‘Game of Thrones’ actor visits Northern Michigan University

Kristian Nairn, who appeared on the HBO series “Game of Thrones,” speaks on Tuesday at Northern Michigan University’s Jamrich Hall. Nairn talked about his time on the series and other aspects of his career. (Journal photo by Christie Bleck)

MARQUETTE — Kristian Nairn had more words to say on Tuesday besides “Hodor” — the name of his “Game of Thrones” character who spoke only that word during his time on the well known HBO series.

Nairn, a native of Lisburn, Northern Ireland, who also is a disc jockey and guitarist, discussed his career at Northern Michigan University’s Jamrich Hall during a talk presented by the NMU student group Platform Personalities.

Nairn was born on a farm, but acknowledged he was “terrified of dirt” and hated drama. However, he was musical, working as a DJ for nearly 20 years before he began GOT.

Another career aspiration turned out to be fortuitous for him.

“I was going to be a sign language interpreter, which I think helped me with the role of Hodor, a non-verbal communication,” Nairn said.

An audition he almost turned down led to the role for which he is famous.

“Everything is different, everything is changed,” Nairn said, although he acknowledged he has to do his shopping in the middle of the night.

At about 7 feet tall, he wanted to make Hodor more than a big, dumb character, and having only one word throughout the series might have made that a challenge.

How did Nairn handle that challenge?

“It’s not about the word in the show for me,” he said. “It’s more about body language and a whole package, so the word really wasn’t that important for me, or how it was said. It was how you said it at the end of a scene with facial expressions.

“It did kind of spoil me, though. Now when I get all these wordy scripts and stuff, I realize I had it quite good for eight years.”

Moderator Chris Black, a member of the NMU golf team and the Student Leader Fellowship Program, also is a Lisburn native. He asked many questions that undoubtedly were on the minds of many people in the audience.

One of the first questions, of course, was about GOT.

“If you could change one thing about ‘Game of Thrones,’ what would it be?” Black asked.

Nairn had to dwell on that question for a few moments.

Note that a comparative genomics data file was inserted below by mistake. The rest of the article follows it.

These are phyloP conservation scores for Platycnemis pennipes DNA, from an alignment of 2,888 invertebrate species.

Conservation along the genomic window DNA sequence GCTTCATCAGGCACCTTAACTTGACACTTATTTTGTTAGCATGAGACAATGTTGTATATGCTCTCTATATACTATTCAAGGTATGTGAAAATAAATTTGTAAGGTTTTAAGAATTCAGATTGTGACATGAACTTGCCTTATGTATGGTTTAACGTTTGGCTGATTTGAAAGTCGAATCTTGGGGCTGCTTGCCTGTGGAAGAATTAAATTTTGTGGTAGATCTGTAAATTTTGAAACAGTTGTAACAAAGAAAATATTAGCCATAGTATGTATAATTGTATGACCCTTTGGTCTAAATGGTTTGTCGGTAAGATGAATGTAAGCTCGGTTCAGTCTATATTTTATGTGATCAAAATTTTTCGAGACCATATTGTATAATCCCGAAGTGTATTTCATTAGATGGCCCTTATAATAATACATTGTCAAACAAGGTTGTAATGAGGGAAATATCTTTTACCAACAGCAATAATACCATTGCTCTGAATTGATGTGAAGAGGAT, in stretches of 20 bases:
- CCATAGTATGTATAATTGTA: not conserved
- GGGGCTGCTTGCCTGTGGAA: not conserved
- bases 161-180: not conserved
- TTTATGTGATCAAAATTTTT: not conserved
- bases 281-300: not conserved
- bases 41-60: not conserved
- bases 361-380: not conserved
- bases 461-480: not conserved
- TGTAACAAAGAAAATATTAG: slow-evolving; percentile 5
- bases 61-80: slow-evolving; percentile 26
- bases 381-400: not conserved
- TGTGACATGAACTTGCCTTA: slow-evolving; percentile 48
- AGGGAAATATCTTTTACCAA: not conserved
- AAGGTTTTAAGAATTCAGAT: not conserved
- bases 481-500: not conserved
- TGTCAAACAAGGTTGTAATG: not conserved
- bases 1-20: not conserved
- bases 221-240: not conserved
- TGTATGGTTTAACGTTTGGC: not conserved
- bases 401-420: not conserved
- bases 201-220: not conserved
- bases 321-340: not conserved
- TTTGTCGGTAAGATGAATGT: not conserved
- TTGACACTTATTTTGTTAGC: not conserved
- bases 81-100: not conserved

“I would like to bring myself back from the dead and see what happens,” Nairn said of Hodor, who dies in the series.

In GOT, that could have meant coming back as a wight, a reanimated corpse raised from death by the White Walkers.

Both wights and White Walkers spelled trouble for people who came upon them.

The scenario would have been OK by Nairn, drama-wise.

“Being a bad guy is fun,” he said.

Nairn also expressed a view shared by many GOT fans — that the final season was rushed. He would have preferred three more episodes to flesh out the plot.

That also might have given him more bonding time with his colleagues.

Black asked Nairn if he had established strong connections with the other GOT actors.

“Because a lot of our stuff was filmed in a splinter group, we were always on our own,” Nairn said.

A member of that group was Isaac Hempstead Wright, who played Bran Stark — the eventual winner of the Iron Throne in the series. Nairn called him “pretty much like a little brother to me, still to this day,” although he’s not a kid anymore.

“He was literally strapped to me for six years,” Nairn said. “I couldn’t skip. Even in between the shots, he was very physically demonstrative. I was like a replacement nanny.”

As a gay actor, Nairn had some advice for NMU’s LGBTQ community.

“You have to find your tribe,” he said. “You have to find your friends. You have to find people like yourself who are going to give you support.”

Nairn finds it hard to pick a favorite passion — acting or being a DJ — although he gives the edge to the latter because of the live interaction.

“I like to be in front of a live audience,” Nairn said.

For students who want to follow either of those paths, he had these words: Refuse to give up.

“If it’s really in your heart, if it’s really something that drives you, you’ll find a way to do it,” Nairn said, “and don’t let anyone tell you otherwise.”

Christie Bleck can be reached at 906-228-2500, ext. 250.


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